Genetics is the study of heredity, the process in which a parent passes certain genes onto their children. A person's appearance -- height, hair color, skin color, and eye color -- are determined by genes. Other characteristics affected by heredity.

alternative name of genetics is Homozygous, Inheritance, Heterozygous, Inheritance patterns, Heredity and disease, Heritable, Genetic markers.

Human beings have cells with 46 chromosomes -- 2 sex chromosomes and 22 pairs of nonsex (autosomal) chromosomes. Males are "46, XY" and females are "46, XX." The chromosomes are made up of strands of genetic information called DNA.

Genes are sections of DNA. The location of the gene is called the locus. Most genes carry information that is necessary to make a protein.

The pairs of autosomal chromosomes (one from the mother and one from the father) carry basically the same information. That is, each has the same genes. However, there may be slight variations of these genes. These slight differences occur in less than 1% of the DNA sequence and produce variants of a particular gene called alleles.

If a gene is abnormal, it may lead to an abnormal protein or an abnormal amount of a normal protein. Since the autosomal chromosomes are paired, there are two copies of each gene, one from each parent. If one of these genes is defective, the other may make enough protein so that no disease is seen. This is called a recessive disease, and the gene is said to be inherited in a recessive pattern.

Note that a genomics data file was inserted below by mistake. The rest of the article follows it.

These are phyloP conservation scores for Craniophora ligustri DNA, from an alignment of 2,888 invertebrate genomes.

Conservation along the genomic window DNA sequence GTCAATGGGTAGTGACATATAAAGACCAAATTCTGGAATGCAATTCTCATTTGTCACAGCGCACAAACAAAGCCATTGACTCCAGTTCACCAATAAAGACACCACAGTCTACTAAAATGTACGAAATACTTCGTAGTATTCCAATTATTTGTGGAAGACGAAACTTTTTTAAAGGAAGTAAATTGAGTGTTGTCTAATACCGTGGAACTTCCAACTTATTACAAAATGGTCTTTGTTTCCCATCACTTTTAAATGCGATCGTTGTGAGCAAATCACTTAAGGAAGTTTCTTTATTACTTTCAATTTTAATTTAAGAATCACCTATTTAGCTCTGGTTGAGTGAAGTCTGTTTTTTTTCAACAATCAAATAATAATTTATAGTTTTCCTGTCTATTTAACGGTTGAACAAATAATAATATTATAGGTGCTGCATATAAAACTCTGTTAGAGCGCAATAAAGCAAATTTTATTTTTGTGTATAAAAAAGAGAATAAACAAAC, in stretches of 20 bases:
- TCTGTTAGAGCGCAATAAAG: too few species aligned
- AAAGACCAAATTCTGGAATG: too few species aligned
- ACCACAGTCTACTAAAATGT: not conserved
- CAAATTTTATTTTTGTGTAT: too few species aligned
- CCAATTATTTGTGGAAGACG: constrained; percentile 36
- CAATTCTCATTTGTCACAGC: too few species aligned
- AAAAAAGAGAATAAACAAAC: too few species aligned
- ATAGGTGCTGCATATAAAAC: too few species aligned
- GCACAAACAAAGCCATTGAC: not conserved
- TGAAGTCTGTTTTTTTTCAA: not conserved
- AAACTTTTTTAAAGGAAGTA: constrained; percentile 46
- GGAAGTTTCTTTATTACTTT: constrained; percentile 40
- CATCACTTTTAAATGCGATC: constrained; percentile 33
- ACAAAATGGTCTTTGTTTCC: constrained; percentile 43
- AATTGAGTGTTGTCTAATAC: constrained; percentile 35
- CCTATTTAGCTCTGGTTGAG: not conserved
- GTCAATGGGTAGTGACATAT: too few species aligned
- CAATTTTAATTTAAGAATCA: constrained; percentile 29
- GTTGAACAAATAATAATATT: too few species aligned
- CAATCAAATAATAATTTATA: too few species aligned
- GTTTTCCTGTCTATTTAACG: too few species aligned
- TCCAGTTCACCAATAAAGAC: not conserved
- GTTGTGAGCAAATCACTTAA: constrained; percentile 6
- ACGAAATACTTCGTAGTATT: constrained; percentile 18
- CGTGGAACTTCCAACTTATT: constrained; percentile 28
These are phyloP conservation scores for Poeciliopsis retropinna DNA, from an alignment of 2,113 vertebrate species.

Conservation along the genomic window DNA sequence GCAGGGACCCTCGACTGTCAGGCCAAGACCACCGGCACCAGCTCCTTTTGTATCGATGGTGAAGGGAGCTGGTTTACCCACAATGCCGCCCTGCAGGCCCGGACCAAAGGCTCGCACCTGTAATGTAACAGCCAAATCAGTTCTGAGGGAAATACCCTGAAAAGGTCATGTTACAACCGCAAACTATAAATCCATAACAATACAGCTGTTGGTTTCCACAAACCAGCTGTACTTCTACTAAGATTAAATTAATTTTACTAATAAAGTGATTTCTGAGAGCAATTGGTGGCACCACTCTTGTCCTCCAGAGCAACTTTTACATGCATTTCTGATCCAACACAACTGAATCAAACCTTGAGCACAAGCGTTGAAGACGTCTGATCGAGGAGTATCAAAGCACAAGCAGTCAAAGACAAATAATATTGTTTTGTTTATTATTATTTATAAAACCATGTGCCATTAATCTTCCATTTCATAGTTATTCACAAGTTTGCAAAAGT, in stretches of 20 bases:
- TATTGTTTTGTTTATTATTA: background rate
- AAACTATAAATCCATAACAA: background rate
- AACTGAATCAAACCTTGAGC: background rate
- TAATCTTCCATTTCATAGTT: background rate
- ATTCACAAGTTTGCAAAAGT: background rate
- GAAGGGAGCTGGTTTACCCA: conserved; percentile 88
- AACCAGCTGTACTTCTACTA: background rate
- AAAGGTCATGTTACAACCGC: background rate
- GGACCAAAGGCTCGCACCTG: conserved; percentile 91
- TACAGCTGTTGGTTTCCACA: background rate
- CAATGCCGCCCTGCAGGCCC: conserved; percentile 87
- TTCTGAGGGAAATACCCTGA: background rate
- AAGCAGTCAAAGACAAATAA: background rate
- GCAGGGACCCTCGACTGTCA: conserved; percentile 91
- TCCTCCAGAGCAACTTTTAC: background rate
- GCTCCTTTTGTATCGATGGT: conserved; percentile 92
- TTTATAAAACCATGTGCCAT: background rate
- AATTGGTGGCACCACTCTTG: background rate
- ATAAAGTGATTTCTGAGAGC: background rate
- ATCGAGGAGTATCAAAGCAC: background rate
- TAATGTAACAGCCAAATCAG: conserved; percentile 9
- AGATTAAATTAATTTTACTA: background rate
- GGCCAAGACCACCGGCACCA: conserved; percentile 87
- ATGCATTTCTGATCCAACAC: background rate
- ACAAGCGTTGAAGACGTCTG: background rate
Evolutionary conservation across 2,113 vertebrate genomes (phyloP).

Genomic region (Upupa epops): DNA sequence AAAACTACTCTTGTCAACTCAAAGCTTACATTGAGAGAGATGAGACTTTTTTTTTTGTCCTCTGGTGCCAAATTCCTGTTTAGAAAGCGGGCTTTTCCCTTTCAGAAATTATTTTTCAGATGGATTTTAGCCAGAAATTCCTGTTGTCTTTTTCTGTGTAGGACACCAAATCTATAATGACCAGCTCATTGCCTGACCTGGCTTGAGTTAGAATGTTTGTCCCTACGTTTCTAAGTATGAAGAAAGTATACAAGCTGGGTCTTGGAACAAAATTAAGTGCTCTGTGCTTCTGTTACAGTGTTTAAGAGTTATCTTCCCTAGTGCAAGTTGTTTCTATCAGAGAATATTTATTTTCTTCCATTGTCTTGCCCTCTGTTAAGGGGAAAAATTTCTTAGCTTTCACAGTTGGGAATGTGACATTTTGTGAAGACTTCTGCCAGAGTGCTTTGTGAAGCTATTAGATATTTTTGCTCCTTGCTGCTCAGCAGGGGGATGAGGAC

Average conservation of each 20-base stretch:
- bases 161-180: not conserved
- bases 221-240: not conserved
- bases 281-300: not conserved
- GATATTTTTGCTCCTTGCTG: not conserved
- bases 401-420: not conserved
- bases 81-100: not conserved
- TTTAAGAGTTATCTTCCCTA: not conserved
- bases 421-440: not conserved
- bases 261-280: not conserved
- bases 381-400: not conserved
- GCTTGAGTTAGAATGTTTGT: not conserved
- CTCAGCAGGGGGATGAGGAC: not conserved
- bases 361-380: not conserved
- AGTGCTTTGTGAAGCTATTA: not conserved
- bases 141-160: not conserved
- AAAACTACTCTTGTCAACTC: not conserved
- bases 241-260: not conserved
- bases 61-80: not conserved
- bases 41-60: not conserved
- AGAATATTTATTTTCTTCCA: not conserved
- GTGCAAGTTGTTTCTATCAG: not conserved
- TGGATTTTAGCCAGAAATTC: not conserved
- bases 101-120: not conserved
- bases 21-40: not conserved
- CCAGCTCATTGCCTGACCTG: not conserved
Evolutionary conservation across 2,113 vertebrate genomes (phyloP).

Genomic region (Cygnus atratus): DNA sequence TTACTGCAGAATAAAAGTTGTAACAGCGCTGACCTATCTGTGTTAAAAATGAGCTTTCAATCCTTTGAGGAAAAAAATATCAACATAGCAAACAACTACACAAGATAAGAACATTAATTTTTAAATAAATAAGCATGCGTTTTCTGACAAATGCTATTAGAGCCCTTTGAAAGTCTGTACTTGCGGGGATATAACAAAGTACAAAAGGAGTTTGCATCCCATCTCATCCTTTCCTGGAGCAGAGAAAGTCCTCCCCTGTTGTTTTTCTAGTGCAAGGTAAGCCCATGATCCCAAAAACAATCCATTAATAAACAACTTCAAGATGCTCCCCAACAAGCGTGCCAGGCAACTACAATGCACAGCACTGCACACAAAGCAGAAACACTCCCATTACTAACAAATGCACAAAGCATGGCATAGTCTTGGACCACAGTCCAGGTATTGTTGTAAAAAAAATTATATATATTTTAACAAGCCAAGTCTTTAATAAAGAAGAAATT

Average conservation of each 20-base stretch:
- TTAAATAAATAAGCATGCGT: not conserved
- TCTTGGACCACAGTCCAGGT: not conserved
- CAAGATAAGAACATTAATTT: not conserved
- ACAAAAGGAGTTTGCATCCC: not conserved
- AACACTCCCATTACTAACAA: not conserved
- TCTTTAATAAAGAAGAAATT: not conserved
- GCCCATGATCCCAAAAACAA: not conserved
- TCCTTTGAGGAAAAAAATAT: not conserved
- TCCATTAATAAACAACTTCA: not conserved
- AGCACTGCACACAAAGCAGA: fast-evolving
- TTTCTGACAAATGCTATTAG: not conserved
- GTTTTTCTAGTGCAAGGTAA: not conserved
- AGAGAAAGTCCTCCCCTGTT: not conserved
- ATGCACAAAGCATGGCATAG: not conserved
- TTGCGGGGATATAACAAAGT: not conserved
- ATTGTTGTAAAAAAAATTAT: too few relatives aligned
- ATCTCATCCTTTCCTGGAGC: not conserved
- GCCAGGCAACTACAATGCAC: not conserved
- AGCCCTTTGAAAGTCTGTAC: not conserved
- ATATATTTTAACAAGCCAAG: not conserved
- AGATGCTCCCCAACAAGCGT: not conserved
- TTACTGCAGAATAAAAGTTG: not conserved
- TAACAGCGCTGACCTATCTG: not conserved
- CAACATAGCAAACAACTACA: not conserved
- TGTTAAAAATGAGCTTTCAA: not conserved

However, if only one abnormal gene is needed to produce a disease, it's called a dominant hereditary disorder. In the case of a dominant disorder, if one abnormal gene is inherited from mom or dad, the child will likely show the disease.

A person with one abnormal gene is termed heterozygous for that gene. If a child receives an abnormal recessive disease gene from both parents, the child will show the disease and will be homozygous for that gene.

If two parents each have one copy of a recessive disease gene, then each child has a 25% (1 in 4) chance of showing the disease. If one parent has two copies of the disease gene and the other has one copy, then each child has a 50% (1 in 2) chance of being homozygous.

Resource : www.righthealth.com
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Genetics Definition